My last blog post talked about how to create your strategy and how to think about it. The next step is to set your goals and objectives. Most entrepreneurs want to go straight to tactics after their strategy is created. Without the proper goals and objectives you’re really floating through the year and do not have a way to measure your success.
Jim Collins stresses the importance of goal setting and measurement. It is a thought process and a way of thinking that you have to adopt. If your organization has always been #1 it’s not easy to start thinking this way. Successful companies and CEOs know the right balance for their company. They will often ask before a project or idea gets approved—what are the goals and what are our objectives? Marketers, business owners and executives need to be able to formulate and articulate those goals easily. Goal setting is a way of proving your strategies and poking holes in your ideas before you get to execution.
Before you set objectives define what you’re doing. Most companies fit into one or many of these categories:
1. Establishing a new business
2. Bringing a new product or service to market
3. Creating a market
4. Loss of market share
Think about objectives as a slightly more detailed way of conveying your strategy. You should be able to talk about your strategy in 2-3 sentences. If you cannot articulate it in 25 words then go back to the drawing board. Nobody wants a +20 page PowerPoint on your strategy.
Find common themes – Divide your strategies into areas that share common themes. This will help you determine the goals. Sometimes it’s easier to boil your strategies down to a theme or a word—those are your objectives.
I like working backwards and establishing strategy first and then setting goals and objectives. Some people like to start with the objective and then go deeper. There’s no right way to do this, so do what you’re comfortable with.
How to set goals – Ask yourself how you’re going to achieve that strategy. Remember strategy is what you want and goals are how you’re going to achieve what you want. For example, if one of your strategies involves bringing a new product to market, you’re going to want to raise and build awareness around that product. Awareness is most likely going to be an objective.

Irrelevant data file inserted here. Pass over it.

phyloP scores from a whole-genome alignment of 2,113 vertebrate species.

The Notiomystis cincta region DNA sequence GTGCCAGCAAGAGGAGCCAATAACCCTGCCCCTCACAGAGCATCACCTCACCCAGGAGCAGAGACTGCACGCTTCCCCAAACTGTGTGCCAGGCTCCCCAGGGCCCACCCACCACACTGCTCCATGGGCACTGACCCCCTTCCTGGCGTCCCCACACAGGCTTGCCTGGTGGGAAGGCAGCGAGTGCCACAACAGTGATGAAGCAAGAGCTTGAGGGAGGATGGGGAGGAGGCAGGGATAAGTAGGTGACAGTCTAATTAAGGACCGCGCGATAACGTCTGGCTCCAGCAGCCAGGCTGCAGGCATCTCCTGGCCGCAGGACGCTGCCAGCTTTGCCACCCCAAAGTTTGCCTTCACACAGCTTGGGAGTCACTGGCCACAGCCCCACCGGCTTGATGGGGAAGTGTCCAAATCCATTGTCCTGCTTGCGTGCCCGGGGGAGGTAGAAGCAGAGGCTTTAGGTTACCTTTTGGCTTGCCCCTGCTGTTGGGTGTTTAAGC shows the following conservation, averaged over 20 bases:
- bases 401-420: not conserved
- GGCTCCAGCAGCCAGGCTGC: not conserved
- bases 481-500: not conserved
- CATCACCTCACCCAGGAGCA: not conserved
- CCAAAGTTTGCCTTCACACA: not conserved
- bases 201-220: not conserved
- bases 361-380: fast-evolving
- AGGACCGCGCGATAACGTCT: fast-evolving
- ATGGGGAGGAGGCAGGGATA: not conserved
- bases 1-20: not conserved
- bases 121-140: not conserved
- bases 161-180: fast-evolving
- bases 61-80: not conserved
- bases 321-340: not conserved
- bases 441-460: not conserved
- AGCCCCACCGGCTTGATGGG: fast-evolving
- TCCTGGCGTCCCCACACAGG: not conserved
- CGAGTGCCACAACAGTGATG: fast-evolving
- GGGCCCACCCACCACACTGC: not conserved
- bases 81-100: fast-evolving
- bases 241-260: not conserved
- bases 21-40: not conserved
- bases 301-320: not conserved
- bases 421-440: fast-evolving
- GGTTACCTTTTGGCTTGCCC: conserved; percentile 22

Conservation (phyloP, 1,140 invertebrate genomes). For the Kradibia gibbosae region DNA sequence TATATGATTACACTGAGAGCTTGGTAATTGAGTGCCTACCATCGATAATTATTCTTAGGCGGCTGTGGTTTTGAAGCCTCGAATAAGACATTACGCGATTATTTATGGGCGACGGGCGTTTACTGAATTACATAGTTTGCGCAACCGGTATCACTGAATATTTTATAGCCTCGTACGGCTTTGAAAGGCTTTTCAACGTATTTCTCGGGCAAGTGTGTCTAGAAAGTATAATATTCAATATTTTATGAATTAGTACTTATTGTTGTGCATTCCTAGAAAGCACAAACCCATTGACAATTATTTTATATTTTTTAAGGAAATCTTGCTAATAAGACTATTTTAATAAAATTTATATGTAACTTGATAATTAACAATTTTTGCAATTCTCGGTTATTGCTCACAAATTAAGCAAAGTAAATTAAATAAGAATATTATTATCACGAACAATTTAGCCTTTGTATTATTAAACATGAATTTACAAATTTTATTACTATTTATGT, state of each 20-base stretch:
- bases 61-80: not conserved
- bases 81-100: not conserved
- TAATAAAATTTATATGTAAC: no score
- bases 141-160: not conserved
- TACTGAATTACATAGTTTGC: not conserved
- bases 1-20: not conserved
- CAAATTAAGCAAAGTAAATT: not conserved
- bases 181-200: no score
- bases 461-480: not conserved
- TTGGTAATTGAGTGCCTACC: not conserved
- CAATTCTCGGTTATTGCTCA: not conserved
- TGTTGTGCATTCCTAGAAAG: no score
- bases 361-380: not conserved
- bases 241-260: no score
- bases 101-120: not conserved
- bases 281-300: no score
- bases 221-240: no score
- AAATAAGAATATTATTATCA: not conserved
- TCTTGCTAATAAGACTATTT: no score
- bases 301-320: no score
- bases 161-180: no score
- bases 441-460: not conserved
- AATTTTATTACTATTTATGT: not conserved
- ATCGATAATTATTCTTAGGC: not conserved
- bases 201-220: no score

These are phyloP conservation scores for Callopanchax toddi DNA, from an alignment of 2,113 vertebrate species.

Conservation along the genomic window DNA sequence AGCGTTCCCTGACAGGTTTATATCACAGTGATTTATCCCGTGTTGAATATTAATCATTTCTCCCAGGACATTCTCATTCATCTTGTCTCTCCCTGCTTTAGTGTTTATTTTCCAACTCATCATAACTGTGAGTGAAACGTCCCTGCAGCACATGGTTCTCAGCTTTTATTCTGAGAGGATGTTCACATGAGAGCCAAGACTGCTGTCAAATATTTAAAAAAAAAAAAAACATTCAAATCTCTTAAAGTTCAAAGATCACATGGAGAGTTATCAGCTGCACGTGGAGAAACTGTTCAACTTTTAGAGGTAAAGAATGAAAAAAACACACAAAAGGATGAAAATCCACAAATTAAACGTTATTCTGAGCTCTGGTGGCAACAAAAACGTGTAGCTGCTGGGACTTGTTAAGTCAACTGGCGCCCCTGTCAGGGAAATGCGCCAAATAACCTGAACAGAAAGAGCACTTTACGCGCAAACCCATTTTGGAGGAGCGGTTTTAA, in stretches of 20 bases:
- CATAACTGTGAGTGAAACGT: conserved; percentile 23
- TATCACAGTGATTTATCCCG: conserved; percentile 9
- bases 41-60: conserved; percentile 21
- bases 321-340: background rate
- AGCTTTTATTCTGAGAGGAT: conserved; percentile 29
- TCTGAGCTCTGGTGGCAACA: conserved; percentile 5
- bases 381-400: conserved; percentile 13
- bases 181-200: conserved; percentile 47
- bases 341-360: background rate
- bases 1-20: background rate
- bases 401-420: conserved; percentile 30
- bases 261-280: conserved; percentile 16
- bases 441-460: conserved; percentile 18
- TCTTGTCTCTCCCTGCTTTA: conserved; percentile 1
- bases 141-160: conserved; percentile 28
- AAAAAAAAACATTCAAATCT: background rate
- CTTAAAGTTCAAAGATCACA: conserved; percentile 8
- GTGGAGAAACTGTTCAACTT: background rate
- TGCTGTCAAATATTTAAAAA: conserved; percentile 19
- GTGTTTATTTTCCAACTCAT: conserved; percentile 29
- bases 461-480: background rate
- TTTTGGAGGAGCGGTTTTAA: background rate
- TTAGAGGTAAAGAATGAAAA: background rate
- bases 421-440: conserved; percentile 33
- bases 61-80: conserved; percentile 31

What does that look like?
|Awareness||-Raise + build awareness of new product
-Increase new product usage and adoption
|Create new product as first-to-market, revolutionary client innovation||-Media mentions, public relations coverage
-Number of customer downloads
-New client inquiries
Like many businesses you’ll have multiple objectives, goals and strategies. The most difficult part of setting strategies and goals is boiling everything down to a few objectives. Remember, keep it simple.
Measurement is the toughest part of defining what success means to you and your company. You can get very detailed and define by time period, use percentages and real numbers. For example, if media mentions and coverage are one of your success measures how often will you measure that? What do you define as a press mention? How many mentions and for what time frame? How many full articles do you expect? What publications do you define as successful media outlets? What influencer mentions matter? How many? You get the idea….
Measurement, setting goals and objectives is just that: a guide, a way to see, if what you’re doing is reaching the bottom line.Will you have to go back and tweak? Of course, you will. In today’s fast moving environment companies of all sizes must continually revisit goals and refine. I’ll talk about establishing a plan in my next post and how you have to be nimble in today’s environment.